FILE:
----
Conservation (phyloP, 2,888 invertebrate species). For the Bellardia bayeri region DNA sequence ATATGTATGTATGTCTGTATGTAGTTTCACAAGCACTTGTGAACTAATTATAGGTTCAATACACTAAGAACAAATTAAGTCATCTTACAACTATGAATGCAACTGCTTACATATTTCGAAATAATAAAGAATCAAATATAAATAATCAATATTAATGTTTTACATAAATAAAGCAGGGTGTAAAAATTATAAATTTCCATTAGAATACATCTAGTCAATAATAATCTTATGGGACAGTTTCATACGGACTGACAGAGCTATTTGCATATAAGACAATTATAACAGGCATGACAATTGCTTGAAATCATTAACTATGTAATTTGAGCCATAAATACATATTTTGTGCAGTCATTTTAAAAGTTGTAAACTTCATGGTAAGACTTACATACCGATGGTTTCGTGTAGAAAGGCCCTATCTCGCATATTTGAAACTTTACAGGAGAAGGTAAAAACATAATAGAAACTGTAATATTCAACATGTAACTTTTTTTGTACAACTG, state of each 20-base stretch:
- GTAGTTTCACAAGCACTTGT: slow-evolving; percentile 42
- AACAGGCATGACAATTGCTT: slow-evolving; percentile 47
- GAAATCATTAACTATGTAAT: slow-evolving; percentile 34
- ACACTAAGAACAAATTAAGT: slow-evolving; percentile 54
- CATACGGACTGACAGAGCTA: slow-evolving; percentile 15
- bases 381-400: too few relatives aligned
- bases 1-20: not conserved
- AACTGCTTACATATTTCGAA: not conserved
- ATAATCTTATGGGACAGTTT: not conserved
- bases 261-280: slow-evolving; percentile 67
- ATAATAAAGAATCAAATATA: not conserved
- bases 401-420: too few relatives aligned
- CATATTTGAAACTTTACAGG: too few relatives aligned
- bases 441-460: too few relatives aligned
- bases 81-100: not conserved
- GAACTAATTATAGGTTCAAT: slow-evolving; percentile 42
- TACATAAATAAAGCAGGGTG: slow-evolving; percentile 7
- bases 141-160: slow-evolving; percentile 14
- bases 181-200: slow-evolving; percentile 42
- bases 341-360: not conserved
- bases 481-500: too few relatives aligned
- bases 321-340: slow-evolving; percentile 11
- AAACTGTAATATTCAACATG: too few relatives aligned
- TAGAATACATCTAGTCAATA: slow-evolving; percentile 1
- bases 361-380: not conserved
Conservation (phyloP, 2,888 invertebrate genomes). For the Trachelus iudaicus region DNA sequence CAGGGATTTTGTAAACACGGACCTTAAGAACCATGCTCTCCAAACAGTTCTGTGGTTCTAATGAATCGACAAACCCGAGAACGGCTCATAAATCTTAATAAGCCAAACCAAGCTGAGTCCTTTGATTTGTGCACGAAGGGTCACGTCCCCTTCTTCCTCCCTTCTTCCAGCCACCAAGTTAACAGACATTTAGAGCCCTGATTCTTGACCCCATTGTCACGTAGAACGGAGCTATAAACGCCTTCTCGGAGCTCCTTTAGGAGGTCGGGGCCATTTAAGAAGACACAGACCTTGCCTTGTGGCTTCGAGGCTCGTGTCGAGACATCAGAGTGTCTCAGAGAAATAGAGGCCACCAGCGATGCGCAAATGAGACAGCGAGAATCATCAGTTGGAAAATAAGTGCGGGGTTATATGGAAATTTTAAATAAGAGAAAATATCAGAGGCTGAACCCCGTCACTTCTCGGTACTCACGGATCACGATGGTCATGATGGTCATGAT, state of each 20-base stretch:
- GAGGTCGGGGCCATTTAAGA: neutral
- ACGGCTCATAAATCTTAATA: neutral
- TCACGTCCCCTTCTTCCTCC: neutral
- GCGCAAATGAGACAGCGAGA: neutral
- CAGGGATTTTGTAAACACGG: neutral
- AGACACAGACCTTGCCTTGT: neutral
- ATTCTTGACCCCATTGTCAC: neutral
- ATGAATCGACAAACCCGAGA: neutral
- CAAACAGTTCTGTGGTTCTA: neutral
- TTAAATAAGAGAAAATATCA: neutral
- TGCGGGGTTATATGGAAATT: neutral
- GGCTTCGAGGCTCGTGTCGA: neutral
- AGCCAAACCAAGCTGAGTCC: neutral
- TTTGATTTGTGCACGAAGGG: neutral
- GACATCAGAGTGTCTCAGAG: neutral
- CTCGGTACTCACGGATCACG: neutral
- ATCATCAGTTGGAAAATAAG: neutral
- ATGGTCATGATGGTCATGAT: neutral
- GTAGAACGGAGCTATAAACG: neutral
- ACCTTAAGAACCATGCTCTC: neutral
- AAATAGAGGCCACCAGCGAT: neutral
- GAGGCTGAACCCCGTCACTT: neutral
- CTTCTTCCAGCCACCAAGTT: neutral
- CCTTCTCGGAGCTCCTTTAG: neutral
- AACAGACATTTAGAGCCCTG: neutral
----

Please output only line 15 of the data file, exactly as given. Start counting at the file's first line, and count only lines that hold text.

- bases 441-460: too few relatives aligned